Lingua-Go, the most accurate language detection for Go

Lingua-Go, the most accurate language detection for Go


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supported languages
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Table of Contents

  1. What does this library do?
  2. Why does this library exist?
  3. Which languages are supported?
  4. How good is it?
  5. Why is it better than other libraries?
  6. Test report generation
  7. How to add it to your project?
  8. How to build?
  9. How to use?
  10. What’s next for version 1.1.0?
  11. Contributions

1. What does this library do? Top ▲

Its task is simple: It tells you which language some provided textual data is written in.
This is very useful as a preprocessing step for linguistic data in natural language
processing applications such as text classification and spell checking.
Other use cases, for instance, might include routing e-mails to the right geographically
located customer service department, based on the e-mails’ languages.

2. Why does this library exist? Top ▲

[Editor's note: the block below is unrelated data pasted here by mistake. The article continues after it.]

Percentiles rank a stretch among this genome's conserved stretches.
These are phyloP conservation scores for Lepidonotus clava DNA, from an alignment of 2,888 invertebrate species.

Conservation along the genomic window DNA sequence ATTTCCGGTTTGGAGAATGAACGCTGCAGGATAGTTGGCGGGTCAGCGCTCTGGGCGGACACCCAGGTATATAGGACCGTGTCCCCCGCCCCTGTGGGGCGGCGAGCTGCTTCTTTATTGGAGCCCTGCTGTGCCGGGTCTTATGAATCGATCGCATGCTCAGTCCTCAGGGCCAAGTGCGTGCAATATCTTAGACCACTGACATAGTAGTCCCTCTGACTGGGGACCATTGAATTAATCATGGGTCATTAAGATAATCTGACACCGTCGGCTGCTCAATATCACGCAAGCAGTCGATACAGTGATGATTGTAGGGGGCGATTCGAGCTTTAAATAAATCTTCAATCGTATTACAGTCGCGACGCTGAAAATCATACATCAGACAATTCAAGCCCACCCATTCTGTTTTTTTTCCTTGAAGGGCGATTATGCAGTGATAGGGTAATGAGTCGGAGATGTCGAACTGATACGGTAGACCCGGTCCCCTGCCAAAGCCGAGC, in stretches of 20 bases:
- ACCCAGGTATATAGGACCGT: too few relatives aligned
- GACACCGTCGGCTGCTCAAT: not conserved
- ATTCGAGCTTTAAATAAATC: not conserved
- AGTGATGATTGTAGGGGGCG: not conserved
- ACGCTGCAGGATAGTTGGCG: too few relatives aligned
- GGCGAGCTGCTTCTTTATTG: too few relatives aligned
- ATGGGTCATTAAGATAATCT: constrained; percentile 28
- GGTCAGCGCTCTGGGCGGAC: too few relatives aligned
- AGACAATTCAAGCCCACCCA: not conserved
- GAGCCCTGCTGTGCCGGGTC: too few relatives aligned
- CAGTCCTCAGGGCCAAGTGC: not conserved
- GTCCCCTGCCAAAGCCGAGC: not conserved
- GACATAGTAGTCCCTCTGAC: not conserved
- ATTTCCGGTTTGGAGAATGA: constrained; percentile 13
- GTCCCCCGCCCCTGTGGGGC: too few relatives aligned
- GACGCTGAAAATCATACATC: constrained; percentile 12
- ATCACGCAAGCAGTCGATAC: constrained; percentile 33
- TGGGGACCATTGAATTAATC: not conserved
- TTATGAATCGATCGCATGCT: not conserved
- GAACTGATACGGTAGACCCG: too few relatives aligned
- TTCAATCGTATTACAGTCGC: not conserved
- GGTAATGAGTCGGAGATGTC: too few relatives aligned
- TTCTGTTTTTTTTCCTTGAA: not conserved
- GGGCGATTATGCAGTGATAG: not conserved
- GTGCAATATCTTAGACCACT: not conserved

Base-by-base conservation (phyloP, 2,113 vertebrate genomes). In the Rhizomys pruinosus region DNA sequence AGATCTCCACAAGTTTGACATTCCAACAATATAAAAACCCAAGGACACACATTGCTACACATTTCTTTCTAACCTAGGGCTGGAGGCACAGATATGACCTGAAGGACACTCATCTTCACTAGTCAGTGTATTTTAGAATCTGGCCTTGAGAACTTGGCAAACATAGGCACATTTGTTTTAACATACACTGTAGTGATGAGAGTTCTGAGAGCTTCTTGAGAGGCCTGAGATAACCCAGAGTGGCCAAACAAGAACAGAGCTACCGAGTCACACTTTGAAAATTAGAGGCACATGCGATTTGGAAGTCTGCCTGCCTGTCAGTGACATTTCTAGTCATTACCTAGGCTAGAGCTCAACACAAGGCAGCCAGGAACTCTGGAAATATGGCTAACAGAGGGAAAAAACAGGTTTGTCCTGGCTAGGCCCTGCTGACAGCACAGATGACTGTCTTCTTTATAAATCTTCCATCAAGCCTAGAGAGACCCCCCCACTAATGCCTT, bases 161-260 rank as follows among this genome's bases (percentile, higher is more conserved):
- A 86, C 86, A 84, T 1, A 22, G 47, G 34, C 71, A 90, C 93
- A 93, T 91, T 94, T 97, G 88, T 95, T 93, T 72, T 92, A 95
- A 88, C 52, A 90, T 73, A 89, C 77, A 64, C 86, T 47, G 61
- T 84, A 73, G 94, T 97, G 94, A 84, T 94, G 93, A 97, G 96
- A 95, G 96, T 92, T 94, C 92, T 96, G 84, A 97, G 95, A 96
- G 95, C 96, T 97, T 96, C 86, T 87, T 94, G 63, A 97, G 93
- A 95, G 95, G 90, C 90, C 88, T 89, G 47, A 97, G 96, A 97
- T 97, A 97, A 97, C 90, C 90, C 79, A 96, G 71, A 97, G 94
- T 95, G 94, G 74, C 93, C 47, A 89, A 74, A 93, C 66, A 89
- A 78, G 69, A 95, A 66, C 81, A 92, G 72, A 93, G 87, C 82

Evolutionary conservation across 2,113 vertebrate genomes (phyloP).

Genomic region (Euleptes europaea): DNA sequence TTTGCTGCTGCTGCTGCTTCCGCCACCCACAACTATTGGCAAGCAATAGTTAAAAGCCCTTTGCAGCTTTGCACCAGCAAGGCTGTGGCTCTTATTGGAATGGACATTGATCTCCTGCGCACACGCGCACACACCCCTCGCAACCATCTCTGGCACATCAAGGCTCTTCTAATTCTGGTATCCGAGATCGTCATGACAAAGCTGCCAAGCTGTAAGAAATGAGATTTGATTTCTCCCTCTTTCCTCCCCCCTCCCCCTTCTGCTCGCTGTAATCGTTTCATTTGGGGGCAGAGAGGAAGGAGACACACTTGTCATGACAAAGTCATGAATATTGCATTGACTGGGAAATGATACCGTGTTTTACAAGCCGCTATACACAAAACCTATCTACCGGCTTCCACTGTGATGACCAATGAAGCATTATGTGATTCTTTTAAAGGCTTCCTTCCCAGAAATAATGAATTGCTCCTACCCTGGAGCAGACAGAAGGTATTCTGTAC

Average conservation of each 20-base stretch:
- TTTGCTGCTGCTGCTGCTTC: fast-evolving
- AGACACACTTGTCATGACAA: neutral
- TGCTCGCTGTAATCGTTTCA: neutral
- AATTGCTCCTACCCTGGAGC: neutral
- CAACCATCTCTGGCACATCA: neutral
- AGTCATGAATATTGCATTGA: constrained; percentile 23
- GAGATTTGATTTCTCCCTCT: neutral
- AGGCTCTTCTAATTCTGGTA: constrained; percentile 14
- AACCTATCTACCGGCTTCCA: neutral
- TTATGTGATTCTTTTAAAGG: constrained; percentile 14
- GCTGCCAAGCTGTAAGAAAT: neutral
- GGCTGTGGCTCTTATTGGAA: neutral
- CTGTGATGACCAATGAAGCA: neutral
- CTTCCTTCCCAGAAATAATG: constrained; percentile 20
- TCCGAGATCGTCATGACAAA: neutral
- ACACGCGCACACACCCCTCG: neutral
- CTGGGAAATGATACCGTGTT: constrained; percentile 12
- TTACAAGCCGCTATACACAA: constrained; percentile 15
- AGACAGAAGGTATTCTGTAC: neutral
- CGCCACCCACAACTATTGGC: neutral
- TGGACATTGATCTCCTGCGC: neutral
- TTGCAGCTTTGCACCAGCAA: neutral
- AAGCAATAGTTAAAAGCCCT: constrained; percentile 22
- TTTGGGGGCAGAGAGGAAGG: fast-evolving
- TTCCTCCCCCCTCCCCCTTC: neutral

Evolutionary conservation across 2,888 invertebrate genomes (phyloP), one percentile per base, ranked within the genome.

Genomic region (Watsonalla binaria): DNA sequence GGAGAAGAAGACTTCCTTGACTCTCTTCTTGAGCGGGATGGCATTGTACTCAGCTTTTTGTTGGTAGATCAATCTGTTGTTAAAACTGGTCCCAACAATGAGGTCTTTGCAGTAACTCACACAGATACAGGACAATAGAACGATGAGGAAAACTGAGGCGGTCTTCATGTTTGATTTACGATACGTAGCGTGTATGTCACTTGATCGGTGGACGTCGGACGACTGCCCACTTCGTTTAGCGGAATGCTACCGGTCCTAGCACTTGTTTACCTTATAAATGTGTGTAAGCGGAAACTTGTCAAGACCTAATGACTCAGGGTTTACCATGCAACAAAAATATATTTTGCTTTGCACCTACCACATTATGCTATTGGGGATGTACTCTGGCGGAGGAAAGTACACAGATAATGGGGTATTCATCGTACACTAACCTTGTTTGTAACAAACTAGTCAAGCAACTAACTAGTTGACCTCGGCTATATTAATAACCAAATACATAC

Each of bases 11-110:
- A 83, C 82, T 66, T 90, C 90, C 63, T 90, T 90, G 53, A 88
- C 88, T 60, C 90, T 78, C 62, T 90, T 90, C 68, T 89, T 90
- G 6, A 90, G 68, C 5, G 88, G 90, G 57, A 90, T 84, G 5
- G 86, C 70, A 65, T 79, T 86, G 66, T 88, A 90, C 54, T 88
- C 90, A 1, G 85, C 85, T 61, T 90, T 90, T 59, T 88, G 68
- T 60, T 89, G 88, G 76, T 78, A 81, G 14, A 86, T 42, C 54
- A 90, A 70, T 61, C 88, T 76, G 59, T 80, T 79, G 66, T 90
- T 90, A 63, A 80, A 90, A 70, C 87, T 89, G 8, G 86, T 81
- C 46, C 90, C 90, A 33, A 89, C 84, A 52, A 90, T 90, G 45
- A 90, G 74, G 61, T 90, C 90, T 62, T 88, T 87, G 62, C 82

Language detection is often done as part of large machine learning frameworks or natural
language processing applications. In cases where you don’t need the full-fledged
functionality of those systems or don’t want to learn the ropes of those,
a small flexible library comes in handy.

So far, the only other comprehensive open source library in the Go ecosystem for
this task is Whatlanggo.
Unfortunately, it has two major drawbacks:

  1. Detection only works with quite lengthy text fragments. For very short text snippets
    such as Twitter messages, it does not provide adequate results.
  2. The more languages take part in the decision process, the less accurate are the
    detection results.

Lingua aims at eliminating these problems. It nearly does not need any configuration and
yields pretty accurate results on both long and short text, even on single words and phrases.
It draws on both rule-based and statistical methods but does not use any dictionaries of words.
It does not need a connection to any external API or service either.
Once the library has been downloaded, it can be used completely offline.

3. Which languages are supported? Top ▲

Compared to other language detection libraries, Lingua’s focus is on quality over quantity, that is,
getting detection right for a small set of languages first before adding new ones.